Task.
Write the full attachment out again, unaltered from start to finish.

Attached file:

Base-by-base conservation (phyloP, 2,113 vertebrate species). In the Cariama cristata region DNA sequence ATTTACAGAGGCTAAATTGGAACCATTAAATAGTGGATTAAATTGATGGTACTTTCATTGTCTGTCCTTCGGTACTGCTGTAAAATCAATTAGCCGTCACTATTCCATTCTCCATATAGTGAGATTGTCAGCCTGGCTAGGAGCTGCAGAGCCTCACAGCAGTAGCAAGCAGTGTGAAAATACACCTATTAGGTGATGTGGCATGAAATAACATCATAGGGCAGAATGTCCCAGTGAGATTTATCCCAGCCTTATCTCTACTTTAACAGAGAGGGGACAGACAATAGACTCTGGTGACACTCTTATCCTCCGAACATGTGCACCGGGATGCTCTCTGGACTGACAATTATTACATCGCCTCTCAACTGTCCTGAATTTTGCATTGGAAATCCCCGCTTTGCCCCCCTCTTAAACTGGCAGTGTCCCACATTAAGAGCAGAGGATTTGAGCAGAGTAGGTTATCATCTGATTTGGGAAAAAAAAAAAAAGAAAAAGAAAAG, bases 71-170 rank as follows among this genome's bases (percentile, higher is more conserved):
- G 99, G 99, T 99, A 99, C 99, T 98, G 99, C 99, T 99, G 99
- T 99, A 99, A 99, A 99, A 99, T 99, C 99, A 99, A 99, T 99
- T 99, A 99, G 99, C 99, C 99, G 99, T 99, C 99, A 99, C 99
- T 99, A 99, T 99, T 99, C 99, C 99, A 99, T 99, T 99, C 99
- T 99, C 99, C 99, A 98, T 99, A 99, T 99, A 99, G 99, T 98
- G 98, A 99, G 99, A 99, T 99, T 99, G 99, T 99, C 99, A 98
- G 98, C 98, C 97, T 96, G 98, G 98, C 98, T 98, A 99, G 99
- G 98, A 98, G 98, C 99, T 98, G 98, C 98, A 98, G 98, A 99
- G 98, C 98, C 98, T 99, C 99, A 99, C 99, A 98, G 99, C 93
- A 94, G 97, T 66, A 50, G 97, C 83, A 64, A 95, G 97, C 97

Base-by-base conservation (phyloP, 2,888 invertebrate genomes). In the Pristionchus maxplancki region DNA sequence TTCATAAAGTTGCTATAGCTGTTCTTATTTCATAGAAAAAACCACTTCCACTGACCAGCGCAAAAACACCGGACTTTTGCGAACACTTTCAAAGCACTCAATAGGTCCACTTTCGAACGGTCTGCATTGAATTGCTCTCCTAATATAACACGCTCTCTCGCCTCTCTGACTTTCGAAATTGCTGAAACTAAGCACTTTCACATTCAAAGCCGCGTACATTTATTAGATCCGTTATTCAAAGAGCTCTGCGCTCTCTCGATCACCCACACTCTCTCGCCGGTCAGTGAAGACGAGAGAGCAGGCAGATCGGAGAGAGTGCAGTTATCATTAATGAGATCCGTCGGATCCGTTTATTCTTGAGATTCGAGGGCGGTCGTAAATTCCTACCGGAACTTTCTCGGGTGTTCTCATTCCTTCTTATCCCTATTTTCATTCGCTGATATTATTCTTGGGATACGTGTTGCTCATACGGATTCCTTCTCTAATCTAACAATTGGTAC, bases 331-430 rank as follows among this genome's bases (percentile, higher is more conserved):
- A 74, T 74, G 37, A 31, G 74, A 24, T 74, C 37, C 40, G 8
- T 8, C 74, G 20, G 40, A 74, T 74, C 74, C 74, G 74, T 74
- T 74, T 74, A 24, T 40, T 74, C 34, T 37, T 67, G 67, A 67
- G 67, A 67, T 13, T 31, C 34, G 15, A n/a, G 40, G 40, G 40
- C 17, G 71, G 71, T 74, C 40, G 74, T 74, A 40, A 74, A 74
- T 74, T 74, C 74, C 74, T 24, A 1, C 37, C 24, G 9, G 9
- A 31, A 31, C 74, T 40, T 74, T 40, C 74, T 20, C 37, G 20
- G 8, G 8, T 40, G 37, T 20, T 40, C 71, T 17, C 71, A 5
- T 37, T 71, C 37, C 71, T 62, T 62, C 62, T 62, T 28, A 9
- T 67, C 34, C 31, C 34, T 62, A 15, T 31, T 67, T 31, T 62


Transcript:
Base-by-base conservation (phyloP, 2,113 vertebrate species). In the Cariama cristata region DNA sequence ATTTACAGAGGCTAAATTGGAACCATTAAATAGTGGATTAAATTGATGGTACTTTCATTGTCTGTCCTTCGGTACTGCTGTAAAATCAATTAGCCGTCACTATTCCATTCTCCATATAGTGAGATTGTCAGCCTGGCTAGGAGCTGCAGAGCCTCACAGCAGTAGCAAGCAGTGTGAAAATACACCTATTAGGTGATGTGGCATGAAATAACATCATAGGGCAGAATGTCCCAGTGAGATTTATCCCAGCCTTATCTCTACTTTAACAGAGAGGGGACAGACAATAGACTCTGGTGACACTCTTATCCTCCGAACATGTGCACCGGGATGCTCTCTGGACTGACAATTATTACATCGCCTCTCAACTGTCCTGAATTTTGCATTGGAAATCCCCGCTTTGCCCCCCTCTTAAACTGGCAGTGTCCCACATTAAGAGCAGAGGATTTGAGCAGAGTAGGTTATCATCTGATTTGGGAAAAAAAAAAAAAGAAAAAGAAAAG, bases 71-170 rank as follows among this genome's bases (percentile, higher is more conserved):
- G 99, G 99, T 99, A 99, C 99, T 98, G 99, C 99, T 99, G 99
- T 99, A 99, A 99, A 99, A 99, T 99, C 99, A 99, A 99, T 99
- T 99, A 99, G 99, C 99, C 99, G 99, T 99, C 99, A 99, C 99
- T 99, A 99, T 99, T 99, C 99, C 99, A 99, T 99, T 99, C 99
- T 99, C 99, C 99, A 98, T 99, A 99, T 99, A 99, G 99, T 98
- G 98, A 99, G 99, A 99, T 99, T 99, G 99, T 99, C 99, A 98
- G 98, C 98, C 97, T 96, G 98, G 98, C 98, T 98, A 99, G 99
- G 98, A 98, G 98, C 99, T 98, G 98, C 98, A 98, G 98, A 99
- G 98, C 98, C 98, T 99, C 99, A 99, C 99, A 98, G 99, C 93
- A 94, G 97, T 66, A 50, G 97, C 83, A 64, A 95, G 97, C 97

Base-by-base conservation (phyloP, 2,888 invertebrate genomes). In the Pristionchus maxplancki region DNA sequence TTCATAAAGTTGCTATAGCTGTTCTTATTTCATAGAAAAAACCACTTCCACTGACCAGCGCAAAAACACCGGACTTTTGCGAACACTTTCAAAGCACTCAATAGGTCCACTTTCGAACGGTCTGCATTGAATTGCTCTCCTAATATAACACGCTCTCTCGCCTCTCTGACTTTCGAAATTGCTGAAACTAAGCACTTTCACATTCAAAGCCGCGTACATTTATTAGATCCGTTATTCAAAGAGCTCTGCGCTCTCTCGATCACCCACACTCTCTCGCCGGTCAGTGAAGACGAGAGAGCAGGCAGATCGGAGAGAGTGCAGTTATCATTAATGAGATCCGTCGGATCCGTTTATTCTTGAGATTCGAGGGCGGTCGTAAATTCCTACCGGAACTTTCTCGGGTGTTCTCATTCCTTCTTATCCCTATTTTCATTCGCTGATATTATTCTTGGGATACGTGTTGCTCATACGGATTCCTTCTCTAATCTAACAATTGGTAC, bases 331-430 rank as follows among this genome's bases (percentile, higher is more conserved):
- A 74, T 74, G 37, A 31, G 74, A 24, T 74, C 37, C 40, G 8
- T 8, C 74, G 20, G 40, A 74, T 74, C 74, C 74, G 74, T 74
- T 74, T 74, A 24, T 40, T 74, C 34, T 37, T 67, G 67, A 67
- G 67, A 67, T 13, T 31, C 34, G 15, A n/a, G 40, G 40, G 40
- C 17, G 71, G 71, T 74, C 40, G 74, T 74, A 40, A 74, A 74
- T 74, T 74, C 74, C 74, T 24, A 1, C 37, C 24, G 9, G 9
- A 31, A 31, C 74, T 40, T 74, T 40, C 74, T 20, C 37, G 20
- G 8, G 8, T 40, G 37, T 20, T 40, C 71, T 17, C 71, A 5
- T 37, T 71, C 37, C 71, T 62, T 62, C 62, T 62, T 28, A 9
- T 67, C 34, C 31, C 34, T 62, A 15, T 31, T 67, T 31, T 62